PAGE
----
In its annual State of health and adult social care report, the Care Quality Commission said council funding for care was not keeping up with need, with requests for care per 100,000 population up 4.9% from 2017-18 to 2021-22, while the numbers receiving care as a result fell by 2.2%.
The report also found that a quarter of providers surveyed in July 2023 had considered quitting the sector over the past year, as council funding failed to keep pace with their rising food, energy and staffing costs.
Charity coalition the Care and Support Alliance said the Care Regulator’s latest report on the UK care sector was “without doubt the worst we have ever seen and within it, the picture painted of how social care is currently performing is unremittingly grim”.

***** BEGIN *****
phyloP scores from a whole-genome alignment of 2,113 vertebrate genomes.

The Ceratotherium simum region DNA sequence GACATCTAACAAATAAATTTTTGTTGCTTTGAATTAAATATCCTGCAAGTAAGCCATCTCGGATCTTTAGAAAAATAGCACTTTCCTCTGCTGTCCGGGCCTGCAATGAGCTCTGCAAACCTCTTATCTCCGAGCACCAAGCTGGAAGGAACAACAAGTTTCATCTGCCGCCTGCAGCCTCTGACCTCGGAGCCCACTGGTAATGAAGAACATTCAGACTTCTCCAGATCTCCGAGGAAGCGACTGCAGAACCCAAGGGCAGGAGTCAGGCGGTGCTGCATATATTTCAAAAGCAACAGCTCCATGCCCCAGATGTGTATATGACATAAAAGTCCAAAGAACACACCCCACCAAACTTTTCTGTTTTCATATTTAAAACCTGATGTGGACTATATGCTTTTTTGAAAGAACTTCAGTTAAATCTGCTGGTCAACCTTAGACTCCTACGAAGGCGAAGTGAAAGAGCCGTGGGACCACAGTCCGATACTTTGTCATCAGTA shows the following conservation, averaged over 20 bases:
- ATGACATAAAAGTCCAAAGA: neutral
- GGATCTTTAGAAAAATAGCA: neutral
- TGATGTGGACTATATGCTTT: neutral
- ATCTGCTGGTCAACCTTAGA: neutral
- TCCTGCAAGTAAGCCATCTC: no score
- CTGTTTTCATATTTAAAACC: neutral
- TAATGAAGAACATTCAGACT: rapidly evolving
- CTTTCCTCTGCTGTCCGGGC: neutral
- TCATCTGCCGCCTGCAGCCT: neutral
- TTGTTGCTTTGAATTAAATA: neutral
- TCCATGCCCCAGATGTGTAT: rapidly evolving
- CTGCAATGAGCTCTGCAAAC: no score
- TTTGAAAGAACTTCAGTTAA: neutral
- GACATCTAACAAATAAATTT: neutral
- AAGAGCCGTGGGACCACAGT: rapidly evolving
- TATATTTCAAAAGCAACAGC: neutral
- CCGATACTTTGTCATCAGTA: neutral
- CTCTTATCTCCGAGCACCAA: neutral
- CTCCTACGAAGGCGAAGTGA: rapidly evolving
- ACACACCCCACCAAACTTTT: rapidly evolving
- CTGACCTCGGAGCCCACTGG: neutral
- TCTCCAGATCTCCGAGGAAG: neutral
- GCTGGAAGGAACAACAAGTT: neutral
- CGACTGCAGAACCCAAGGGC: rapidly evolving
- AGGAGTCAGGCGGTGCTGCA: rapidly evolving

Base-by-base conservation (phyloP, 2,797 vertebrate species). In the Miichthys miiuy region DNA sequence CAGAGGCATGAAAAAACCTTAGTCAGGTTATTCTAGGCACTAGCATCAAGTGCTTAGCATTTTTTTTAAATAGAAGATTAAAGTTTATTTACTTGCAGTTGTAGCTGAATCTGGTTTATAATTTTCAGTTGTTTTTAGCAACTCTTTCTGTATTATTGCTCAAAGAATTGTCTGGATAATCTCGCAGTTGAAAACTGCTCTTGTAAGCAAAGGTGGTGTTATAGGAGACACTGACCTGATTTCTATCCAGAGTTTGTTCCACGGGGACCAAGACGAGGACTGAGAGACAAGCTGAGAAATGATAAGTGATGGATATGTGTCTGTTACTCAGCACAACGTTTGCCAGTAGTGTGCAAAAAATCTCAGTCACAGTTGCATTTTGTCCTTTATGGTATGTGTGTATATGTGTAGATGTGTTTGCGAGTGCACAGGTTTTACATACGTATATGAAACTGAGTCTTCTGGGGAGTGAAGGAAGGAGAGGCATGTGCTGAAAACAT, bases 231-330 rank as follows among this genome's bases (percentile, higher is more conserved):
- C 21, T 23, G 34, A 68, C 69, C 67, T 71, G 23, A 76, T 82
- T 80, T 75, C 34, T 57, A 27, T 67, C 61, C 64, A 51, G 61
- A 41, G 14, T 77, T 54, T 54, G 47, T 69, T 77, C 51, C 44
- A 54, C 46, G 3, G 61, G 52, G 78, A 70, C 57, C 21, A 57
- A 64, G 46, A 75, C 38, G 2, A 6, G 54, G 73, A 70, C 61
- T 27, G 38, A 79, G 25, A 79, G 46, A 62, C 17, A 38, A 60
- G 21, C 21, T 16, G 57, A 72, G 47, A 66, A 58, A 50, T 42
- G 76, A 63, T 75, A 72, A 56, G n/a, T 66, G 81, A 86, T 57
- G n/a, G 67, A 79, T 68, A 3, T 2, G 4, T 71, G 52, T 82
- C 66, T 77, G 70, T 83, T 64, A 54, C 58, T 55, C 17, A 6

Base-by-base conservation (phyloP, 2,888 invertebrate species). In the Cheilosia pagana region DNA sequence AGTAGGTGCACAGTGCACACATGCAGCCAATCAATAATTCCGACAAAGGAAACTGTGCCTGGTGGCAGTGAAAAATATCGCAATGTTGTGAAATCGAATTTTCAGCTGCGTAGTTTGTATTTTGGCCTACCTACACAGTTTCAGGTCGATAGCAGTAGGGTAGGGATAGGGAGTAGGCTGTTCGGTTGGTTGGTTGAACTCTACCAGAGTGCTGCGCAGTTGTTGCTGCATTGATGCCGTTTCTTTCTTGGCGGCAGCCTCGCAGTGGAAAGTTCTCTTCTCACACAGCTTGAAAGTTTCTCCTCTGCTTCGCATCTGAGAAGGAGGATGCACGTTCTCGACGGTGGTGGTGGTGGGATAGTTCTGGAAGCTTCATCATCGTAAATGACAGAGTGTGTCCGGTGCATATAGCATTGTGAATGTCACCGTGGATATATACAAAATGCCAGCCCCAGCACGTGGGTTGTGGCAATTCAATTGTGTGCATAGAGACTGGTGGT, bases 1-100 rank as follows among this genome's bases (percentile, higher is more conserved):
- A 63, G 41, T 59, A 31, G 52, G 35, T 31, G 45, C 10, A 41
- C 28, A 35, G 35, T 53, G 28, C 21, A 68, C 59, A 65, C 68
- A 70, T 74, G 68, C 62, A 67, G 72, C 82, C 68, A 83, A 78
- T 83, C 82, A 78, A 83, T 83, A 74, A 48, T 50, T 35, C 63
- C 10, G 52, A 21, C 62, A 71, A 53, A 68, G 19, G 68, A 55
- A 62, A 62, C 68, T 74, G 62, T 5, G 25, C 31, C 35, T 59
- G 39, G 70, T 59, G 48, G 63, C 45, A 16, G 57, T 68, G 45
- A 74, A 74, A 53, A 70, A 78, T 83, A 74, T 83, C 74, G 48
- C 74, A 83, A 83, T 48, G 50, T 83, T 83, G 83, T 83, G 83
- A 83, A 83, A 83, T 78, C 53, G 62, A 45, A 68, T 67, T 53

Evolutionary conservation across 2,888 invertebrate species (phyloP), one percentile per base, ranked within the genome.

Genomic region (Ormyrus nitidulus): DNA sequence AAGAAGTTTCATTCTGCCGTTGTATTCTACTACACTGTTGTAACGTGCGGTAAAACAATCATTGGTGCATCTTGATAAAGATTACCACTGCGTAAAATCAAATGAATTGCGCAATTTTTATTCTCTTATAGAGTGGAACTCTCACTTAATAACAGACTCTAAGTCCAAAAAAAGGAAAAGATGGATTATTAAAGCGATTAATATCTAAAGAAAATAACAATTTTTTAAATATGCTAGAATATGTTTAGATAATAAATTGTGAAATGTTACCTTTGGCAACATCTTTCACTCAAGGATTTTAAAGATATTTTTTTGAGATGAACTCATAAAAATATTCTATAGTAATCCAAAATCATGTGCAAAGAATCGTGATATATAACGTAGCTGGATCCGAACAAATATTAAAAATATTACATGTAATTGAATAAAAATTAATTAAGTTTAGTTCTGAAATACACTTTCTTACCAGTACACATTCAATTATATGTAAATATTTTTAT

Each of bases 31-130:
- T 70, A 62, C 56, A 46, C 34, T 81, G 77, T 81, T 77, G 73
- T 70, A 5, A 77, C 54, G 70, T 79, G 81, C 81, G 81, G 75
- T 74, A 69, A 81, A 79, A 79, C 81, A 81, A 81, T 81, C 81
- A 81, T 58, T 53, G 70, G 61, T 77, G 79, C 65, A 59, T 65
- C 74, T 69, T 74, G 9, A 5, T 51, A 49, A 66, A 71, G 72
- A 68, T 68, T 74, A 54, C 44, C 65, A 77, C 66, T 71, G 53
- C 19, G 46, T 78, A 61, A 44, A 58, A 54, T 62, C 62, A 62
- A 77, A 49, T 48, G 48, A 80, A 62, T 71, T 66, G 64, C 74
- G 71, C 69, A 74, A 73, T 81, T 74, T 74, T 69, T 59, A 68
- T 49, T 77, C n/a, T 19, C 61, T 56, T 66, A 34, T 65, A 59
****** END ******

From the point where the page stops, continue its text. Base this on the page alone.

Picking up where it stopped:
The CSA’s chairs, Caroline Abrahams (Age UK), Emily Holzhausen (Carers UK) and Jackie O’Sullivan (Mencap), added: “In particular, the growing inequality in people’s ability to access social care, and the vanishingly small options for those with little money, living in poor areas, is a source of huge concern to us.”
For the Association of Directors of Adult Social Services, president Beverley Tarka said: “Funding is not keeping up with people’s needs, so fewer can access care and people who can’t afford to pay for care themselves are more likely to be going without the support they need, and it’s left care staff overworked, stressed, and poorly paid, meaning many leave their jobs and we have difficulty recruiting people to replace them.”